Copper revenue grew 53% to $6.4bn off the back of higher prices, with the average realised copper price up 52% at $4.5 per lb. Volumes sold were flat year-on-year and unit costs rose slightly. Cash profits more than doubled to $4.0bn. The Quellaveco project is due to begin production mid-way through the year. Capital expenditure increased by 23% to $1.8bn.

Nickel revenue grew 33% to $710m as prices increased 37%. Production and sale volumes decreased low single digit percentages, but due to higher prices, cash profits increased 55% to $320m.

In Platinum Group Metals, a 13% increase in production and sales volumes up 82% meant revenue more than doubled to $14.5bn. Price rises were weighted toward the first half where the global economic recovery and positive sentiment on the automotive industry provided tailwinds. Cash profits grew from $2.6bn to $7.1bn and capital expenditure increased by 57% to $894m.

Iron Ore revenue increased 40% to $11.1bn as pricing increased 41% to $157 per tonne. Despite costs rising 22% and slightly lower sales volumes, cash profits were 51% higher at $6.9bn. Capital expenditure was 29% higher at $211m.

Despite costs rising 22%, and sales down 16% Metallurgical Coal posted revenue growth of 52% to $2.9bn and cash profits up over ten times to $962m. That was purely a result of higher prices, which were 83% higher than the previous year. Capital expenditure decreased by 5% to $649m.

Manganese cash profits increased 4% to $315m, as higher sales offset cost increases. Crop Nutrients made a loss of $41m, but the Woodside project is progressing with capital expenditure on the project of $530m.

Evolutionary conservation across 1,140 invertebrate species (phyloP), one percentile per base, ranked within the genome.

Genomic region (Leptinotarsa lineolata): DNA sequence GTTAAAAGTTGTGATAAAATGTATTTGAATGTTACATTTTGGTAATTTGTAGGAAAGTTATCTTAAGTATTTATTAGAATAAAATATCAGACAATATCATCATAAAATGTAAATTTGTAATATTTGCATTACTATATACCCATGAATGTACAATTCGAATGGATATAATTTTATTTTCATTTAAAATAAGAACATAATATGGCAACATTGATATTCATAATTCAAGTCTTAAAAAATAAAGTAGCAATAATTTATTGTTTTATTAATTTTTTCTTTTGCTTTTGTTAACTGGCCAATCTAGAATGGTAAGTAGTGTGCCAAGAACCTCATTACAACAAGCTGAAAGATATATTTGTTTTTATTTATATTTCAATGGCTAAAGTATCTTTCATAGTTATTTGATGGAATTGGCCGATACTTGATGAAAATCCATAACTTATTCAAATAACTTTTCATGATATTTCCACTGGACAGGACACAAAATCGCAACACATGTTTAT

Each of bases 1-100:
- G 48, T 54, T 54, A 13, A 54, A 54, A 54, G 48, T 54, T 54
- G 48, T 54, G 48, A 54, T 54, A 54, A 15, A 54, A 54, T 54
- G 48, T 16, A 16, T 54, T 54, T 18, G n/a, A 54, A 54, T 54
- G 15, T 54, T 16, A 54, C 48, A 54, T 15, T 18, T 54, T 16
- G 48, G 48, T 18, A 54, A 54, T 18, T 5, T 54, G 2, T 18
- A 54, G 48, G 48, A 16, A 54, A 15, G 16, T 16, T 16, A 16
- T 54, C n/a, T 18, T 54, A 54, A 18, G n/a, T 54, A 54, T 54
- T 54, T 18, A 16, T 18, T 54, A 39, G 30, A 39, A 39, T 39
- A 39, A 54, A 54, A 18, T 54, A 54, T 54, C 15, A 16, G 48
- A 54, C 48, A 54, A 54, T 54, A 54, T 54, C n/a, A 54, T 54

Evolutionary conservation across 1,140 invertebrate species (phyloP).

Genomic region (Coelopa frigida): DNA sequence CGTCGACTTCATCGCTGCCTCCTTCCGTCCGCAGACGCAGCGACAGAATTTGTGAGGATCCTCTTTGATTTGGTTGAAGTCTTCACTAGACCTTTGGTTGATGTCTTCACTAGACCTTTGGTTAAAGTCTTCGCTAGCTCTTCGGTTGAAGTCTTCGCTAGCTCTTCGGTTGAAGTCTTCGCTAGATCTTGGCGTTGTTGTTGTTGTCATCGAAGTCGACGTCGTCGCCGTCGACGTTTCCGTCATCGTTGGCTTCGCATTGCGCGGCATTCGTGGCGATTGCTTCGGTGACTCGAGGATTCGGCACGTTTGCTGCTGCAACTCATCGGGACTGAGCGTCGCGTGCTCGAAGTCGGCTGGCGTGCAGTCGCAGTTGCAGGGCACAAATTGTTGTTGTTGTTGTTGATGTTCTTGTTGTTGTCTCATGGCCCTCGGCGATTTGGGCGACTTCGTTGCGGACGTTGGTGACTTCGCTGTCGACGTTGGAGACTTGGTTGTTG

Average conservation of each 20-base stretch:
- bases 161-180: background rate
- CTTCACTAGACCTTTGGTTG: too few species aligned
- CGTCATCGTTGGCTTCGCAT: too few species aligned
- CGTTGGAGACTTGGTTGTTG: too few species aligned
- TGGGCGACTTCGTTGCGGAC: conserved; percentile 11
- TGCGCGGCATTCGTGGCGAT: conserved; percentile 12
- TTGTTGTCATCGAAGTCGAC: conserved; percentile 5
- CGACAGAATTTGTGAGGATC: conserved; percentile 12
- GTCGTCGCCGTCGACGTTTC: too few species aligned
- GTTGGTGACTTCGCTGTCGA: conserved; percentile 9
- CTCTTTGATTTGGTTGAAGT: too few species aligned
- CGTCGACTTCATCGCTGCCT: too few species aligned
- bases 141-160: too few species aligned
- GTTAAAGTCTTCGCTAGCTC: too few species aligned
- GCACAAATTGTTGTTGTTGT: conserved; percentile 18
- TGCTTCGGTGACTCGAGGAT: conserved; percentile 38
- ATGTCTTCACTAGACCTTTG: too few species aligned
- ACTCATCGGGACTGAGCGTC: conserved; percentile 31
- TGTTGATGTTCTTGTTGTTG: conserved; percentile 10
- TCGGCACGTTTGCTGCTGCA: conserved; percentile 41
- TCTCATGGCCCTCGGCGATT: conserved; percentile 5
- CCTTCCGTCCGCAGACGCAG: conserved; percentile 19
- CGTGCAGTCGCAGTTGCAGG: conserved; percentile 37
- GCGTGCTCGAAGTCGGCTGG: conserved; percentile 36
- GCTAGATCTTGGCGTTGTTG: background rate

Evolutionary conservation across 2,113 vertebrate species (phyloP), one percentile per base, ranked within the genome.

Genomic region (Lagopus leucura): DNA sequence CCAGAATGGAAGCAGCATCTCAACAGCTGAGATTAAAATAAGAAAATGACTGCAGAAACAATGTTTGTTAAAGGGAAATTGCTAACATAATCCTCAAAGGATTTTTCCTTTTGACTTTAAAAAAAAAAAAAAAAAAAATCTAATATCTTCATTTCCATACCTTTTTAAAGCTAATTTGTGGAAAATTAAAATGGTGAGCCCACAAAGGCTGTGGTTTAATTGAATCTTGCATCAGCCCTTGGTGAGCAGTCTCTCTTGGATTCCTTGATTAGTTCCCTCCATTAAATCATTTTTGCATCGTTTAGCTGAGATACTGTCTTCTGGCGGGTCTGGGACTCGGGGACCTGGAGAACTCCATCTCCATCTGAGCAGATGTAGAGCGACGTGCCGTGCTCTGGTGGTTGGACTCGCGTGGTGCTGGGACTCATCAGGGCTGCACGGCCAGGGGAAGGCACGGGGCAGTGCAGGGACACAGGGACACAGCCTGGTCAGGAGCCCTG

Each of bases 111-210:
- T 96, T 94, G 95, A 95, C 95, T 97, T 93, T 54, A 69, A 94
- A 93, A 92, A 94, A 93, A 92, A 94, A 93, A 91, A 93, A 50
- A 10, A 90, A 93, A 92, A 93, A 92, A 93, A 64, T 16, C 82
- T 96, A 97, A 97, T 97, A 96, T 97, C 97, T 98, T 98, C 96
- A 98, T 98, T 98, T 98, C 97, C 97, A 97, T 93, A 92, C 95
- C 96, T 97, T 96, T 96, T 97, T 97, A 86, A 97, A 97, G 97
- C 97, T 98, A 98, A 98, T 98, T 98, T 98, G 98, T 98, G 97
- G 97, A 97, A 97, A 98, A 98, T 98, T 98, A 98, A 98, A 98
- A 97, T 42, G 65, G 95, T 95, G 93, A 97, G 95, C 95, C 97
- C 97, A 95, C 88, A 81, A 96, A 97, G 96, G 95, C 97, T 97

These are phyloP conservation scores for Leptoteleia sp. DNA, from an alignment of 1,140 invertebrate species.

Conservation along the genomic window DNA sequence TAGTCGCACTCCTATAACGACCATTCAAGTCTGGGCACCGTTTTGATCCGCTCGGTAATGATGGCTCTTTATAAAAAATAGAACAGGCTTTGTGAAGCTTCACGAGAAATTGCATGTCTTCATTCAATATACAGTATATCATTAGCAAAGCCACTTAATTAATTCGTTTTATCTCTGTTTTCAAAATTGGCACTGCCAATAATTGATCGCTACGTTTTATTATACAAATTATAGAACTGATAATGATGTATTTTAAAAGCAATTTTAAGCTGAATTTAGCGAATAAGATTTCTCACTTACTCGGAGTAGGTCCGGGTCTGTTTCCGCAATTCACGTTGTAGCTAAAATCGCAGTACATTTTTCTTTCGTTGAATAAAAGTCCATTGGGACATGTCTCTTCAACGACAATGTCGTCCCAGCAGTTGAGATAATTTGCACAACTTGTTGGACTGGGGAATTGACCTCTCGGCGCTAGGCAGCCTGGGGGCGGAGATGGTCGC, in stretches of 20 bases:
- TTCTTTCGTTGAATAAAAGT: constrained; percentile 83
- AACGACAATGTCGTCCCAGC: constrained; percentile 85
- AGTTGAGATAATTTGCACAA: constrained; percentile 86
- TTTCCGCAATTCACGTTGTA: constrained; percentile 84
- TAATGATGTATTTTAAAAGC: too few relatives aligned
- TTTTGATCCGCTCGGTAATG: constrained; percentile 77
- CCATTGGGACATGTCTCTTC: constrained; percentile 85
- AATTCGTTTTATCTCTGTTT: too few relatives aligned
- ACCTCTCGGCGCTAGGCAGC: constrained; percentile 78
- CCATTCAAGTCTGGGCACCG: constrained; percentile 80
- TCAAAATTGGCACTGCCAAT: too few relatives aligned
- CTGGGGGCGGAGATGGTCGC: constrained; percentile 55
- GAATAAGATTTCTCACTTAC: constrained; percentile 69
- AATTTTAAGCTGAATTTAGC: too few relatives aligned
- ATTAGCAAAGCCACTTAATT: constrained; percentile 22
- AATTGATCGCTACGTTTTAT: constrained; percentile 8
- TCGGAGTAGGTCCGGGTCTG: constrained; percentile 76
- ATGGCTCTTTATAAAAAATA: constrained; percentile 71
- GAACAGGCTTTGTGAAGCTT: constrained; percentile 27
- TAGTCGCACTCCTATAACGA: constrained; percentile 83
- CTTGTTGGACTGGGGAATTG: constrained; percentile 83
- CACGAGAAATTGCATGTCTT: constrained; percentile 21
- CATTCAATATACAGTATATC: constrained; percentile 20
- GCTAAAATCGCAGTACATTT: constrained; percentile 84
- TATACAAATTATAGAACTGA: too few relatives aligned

The group generated free cash flow of $7.8bn, reflecting higher profits partially offset by increased taxes. That helped net debt improve from $5.5bn last year to $3.8bn as at 31 December 2021.

On 4 June, the group completed the demerger of its thermal coal operations in South Africa.

Anglo American key facts

  • Price/Book ratio: 1.68

  • 10 year average Price/Book ratio: 1.01

  • Prospective dividend yield (next 12 months): 4.8%

All ratios are from Refinitiv. Please remember yields are variable and not a reliable indicator of future income. Keep in mind key figures shouldn't be looked at on their own - it's important to understand the big picture.

This article is original Hargreaves Lansdown content, published by Hargreaves Lansdown. It was correct as at the date of publication, and our views may have changed since then. Unless otherwise stated estimates, including prospective yields, are a consensus of analyst forecasts provided by Refinitiv. These estimates are not a reliable indicator of future performance. Yields are variable and not guaranteed. Investments rise and fall in value so investors could make a loss.

This article is not advice or a recommendation to buy, sell or hold any investment. No view is given on the present or future value or price of any investment, and investors should form their own view on any proposed investment. This article has not been prepared in accordance with legal requirements designed to promote the independence of investment research and is considered a marketing communication. Non-independent research is not subject to FCA rules prohibiting dealing ahead of research, however HL has put controls in place (including dealing restrictions, physical and information barriers) to manage potential conflicts of interest presented by such dealing. Please see our full non-independent research disclosure for more information.

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Written by
Matt Britzman
Equity Analyst

Matt is an Equity Analyst on the share research team, providing up-to-date research and analysis on individual companies and wider sectors.

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Article history
Published: 24th February 2022